Reality's root, too, is taking a beating. A lot of us don't even know what "real" means anymore, and the confusion is polluting our politics. The 2008 presidential campaign pitted a place called "real America," populated by "real Americans," against ... well, against a bunch of fake Americans living in fake America, apparently. Who knew that the simple act of opposing a Republican could invalidate a passport, a birth certificate, the results of a citizenship test?

Last Sunday, when President Obama flew to Massachusetts to try to salvage Martha Coakley's Senate run, Scott Brown's supporters flocked to a rally of their own. "The president may be in Boston," read a block-lettered sign in the crowd, "but the real people of Mass. are here with Scott Brown in Worcester." The phrase "real people" was, predictably, written in red.

The sign laid out a clear dichotomy, and a false one, casting Obama and his supporters as fake people (cyborgs? foreigners? carpetbaggers? all of the above?) and those on Brown's side -- the Right's side -- as authentic.

"Authentic": another word whose meaning seems now to elude us.

A few years ago, a young artist I know put up a website to sell the clothes she'd designed. Outlining her personal narrative in her bio, she strained to establish blue-collar cred: not an easy task, given her upper-middle-class upbringing, but reality didn't make as good a story. So, instead of crediting her love of design to her mother's creative passion for sewing, she twisted the truth to suggest that her mom (who was, in fact, a doctor's wife) was a seamstress. It sounded, you know, more authentic, what with the struggle and all.

When the drama that makes a compelling story is missing from lived experience, we're only too eager to fabricate it, or have it fabricated for us. But, as Mendelsohn writes, "an immoderate yearning for stories that end satisfyingly -- what William Dean Howells once described to Edith Wharton as the American taste for 'a tragedy with a happy ending' -- makes us vulnerable to frauds and con men peddling pat uplift."

Here's the thing: We can tell whatever tales we want to, but make-believe is still make-believe, illusions are still illusions, and lies are still lies. In failing to insist on those distinctions, we engineer our own continuing gullibility.

When we lose control of a simple word like "real," when we accept its widespread dishonest misuse, we lose sight of what's genuine. If there's no true north, how are we supposed to find our way?

January 23, 2010 1:39 PM |
January 20, 2010

Producing real journalism, good journalism, costs real money. Charging for frequent online access, as The New York Times plans to do beginning next year, is a step away from the cliff -- or, perhaps, a step toward scrambling back up it.

Why in the world should we be getting all this for free?






















And that's just today's arts coverage -- so far.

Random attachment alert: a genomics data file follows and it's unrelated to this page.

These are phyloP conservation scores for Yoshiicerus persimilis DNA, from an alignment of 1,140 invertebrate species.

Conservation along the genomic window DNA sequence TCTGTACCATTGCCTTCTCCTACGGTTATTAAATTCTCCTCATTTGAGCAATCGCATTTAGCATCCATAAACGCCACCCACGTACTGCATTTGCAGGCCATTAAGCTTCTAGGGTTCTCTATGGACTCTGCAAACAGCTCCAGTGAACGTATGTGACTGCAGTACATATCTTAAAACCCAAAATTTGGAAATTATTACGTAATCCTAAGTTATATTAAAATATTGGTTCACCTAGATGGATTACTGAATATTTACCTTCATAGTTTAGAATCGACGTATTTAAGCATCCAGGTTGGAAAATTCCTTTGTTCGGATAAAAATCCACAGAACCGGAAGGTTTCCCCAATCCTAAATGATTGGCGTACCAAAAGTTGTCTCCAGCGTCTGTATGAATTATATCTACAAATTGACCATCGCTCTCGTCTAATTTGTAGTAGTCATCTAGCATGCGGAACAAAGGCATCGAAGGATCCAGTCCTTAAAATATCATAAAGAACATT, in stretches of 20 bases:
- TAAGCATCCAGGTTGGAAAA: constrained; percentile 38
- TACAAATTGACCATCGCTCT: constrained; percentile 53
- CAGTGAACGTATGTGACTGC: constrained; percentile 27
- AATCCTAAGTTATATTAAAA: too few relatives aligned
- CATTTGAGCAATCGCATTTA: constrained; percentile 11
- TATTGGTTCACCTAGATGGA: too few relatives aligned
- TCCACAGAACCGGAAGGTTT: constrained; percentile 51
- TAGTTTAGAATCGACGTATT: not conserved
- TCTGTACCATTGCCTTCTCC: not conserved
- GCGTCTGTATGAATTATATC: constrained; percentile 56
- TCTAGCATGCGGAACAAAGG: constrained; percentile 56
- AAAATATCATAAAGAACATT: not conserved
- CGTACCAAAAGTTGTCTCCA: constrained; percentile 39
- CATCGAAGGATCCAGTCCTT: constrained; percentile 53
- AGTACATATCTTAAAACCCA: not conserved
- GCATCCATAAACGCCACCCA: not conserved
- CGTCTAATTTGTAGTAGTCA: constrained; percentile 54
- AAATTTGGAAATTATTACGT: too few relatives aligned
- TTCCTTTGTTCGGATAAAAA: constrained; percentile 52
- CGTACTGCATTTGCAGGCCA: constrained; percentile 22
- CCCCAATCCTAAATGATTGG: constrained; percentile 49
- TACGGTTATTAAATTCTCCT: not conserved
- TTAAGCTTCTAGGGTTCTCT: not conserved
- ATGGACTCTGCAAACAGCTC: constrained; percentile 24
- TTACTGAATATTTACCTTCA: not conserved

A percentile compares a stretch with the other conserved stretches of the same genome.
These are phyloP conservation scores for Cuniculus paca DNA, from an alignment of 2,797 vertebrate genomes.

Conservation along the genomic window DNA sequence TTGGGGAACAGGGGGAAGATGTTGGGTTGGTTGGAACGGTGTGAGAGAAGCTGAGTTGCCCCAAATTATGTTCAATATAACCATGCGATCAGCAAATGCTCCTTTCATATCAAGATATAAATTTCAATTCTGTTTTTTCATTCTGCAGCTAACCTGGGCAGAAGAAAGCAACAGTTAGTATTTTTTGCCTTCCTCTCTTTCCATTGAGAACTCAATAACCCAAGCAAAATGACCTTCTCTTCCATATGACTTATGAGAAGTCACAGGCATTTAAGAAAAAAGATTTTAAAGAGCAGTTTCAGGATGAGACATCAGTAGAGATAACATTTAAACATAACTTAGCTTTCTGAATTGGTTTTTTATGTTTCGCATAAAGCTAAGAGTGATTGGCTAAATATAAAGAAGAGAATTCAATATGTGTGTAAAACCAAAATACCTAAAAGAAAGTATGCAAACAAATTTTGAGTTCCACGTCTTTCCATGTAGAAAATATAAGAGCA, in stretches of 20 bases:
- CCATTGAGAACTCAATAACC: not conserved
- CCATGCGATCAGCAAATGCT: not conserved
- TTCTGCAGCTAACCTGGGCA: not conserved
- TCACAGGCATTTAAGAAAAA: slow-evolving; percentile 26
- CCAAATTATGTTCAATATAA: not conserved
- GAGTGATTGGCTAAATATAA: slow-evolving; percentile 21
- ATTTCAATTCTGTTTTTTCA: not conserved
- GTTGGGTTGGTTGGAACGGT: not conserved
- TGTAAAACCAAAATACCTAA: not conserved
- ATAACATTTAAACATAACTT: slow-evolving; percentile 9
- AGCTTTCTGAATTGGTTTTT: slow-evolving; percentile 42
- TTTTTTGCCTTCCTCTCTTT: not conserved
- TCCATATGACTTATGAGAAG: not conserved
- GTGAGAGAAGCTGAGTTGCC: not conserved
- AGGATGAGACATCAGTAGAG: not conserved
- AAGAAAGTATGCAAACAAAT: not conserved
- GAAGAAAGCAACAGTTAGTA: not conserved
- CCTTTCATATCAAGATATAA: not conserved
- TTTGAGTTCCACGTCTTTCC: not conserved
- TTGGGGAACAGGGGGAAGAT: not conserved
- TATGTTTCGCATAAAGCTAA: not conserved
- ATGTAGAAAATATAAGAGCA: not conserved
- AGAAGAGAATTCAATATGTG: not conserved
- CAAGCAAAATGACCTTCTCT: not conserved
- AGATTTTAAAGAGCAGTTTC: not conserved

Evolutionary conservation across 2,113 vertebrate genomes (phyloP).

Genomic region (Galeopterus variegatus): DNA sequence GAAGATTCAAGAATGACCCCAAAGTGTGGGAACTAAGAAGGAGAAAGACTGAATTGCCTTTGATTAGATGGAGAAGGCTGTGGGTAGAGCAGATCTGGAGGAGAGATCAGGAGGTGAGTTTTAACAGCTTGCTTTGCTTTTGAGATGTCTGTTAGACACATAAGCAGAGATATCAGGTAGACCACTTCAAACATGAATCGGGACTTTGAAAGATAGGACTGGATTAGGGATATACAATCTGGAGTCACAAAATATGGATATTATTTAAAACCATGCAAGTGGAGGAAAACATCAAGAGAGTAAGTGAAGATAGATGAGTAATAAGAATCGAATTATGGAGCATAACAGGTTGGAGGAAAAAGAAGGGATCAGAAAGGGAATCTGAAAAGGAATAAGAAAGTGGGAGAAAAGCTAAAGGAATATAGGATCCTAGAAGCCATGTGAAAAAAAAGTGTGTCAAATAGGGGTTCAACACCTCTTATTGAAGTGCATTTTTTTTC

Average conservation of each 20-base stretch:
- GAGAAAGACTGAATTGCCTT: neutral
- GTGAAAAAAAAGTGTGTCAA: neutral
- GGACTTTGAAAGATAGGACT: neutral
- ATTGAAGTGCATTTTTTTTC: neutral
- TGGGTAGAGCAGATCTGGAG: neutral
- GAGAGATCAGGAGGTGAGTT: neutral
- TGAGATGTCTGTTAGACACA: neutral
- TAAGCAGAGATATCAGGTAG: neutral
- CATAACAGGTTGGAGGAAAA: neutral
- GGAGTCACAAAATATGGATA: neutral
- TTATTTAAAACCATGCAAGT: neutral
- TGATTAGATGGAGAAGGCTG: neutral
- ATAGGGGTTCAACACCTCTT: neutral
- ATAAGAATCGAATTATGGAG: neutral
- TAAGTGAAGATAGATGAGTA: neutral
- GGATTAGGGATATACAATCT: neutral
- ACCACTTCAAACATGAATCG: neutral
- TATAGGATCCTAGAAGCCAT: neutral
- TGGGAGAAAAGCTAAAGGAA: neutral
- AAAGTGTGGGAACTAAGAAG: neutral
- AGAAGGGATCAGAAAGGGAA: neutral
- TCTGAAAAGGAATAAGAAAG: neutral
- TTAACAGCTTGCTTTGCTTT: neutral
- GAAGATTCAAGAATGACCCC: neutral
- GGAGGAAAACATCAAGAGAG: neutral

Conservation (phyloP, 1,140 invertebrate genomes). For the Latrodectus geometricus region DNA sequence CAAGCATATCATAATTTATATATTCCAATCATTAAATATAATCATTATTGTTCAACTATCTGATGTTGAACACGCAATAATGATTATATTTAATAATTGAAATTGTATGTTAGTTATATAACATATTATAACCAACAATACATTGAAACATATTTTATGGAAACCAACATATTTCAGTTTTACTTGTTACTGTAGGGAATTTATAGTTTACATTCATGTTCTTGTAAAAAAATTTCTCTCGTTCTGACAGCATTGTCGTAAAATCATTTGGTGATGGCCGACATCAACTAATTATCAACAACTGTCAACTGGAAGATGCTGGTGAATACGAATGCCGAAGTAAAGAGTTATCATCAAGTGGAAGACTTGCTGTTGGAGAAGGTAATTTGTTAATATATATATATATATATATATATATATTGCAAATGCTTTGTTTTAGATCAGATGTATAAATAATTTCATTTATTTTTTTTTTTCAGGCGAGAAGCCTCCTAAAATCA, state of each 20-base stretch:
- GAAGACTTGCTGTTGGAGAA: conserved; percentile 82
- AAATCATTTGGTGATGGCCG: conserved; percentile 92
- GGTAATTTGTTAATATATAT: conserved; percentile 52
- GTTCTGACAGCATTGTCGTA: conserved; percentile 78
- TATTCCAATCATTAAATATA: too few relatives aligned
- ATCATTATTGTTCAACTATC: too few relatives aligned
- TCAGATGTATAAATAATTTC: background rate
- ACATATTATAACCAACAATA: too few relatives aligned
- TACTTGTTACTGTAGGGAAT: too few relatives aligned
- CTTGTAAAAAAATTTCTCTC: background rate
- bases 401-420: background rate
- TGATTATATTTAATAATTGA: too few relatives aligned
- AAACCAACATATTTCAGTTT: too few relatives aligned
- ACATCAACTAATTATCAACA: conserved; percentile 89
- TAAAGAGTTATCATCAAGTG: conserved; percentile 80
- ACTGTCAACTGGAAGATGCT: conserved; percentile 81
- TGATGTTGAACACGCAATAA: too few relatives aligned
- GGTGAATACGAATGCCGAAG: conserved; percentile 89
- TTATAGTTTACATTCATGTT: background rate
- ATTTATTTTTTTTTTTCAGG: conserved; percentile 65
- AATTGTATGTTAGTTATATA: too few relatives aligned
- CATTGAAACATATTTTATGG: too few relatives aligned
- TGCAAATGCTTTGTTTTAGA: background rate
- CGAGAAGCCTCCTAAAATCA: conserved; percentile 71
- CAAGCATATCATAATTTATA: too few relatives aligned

January 20, 2010 12:30 PM | | Comments (1)
January 19, 2010

The drama in Massachusetts at the moment is all about the Senate race, but it's an unhappy day for Boston popular fiction as well: Erich Segal, the creator of Oliver Barrett IV and Jennifer Cavilleri, and Robert B. Parker, the creator of Spenser, have both died.

I think of Jenny Cavilleri every time I drive past Cranston, R.I., on I-95, even though she never really lived there -- even though she never really lived. A little farther north, whole swaths of Boston and Cambridge are inhabited, if only in imagination, by Oliver and Jenny, Spenser and Susan.

In my 20s, when I was especially fond of detective novels and happened to be living in Massachusetts, I dipped into the Spenser books. As a teenager, I read and reread Segal's "Love Story." But, just as it was the TV series that introduced me to Spenser (Trinity Church, consequently, has faint echoes of the private eye for me), it was the movie "Love Story," also written by Segal, that led me to the novel.

One night in the '80s, I was babysitting for a family I barely knew when "Love Story" came on the TV. I'd already put the kids to bed, so I watched it, and by the end I was a sodden, tear-stained mess. Right after the credits rolled, the parents walked in the door. I remember the alarm in their faces as they looked at me, assuming some disaster had befallen their children. Still sniffling, I explained about Jenny's demise. The mom got it immediately.

January 19, 2010 3:04 PM |


Critical Difference If I were following the template, this would be the place where you could read the Critical Difference manifesto. Trouble is, I don't have a manifesto, and I'm not terribly fond of following templates. What I do have is a point of view. more

Laura Collins-Hughes I've been an arts journalist since 1993. Until it folded as a print publication, I was deputy cultural editor of The New York Sun, where I wrote about the two areas of the arts closest to my heart: theater and books. more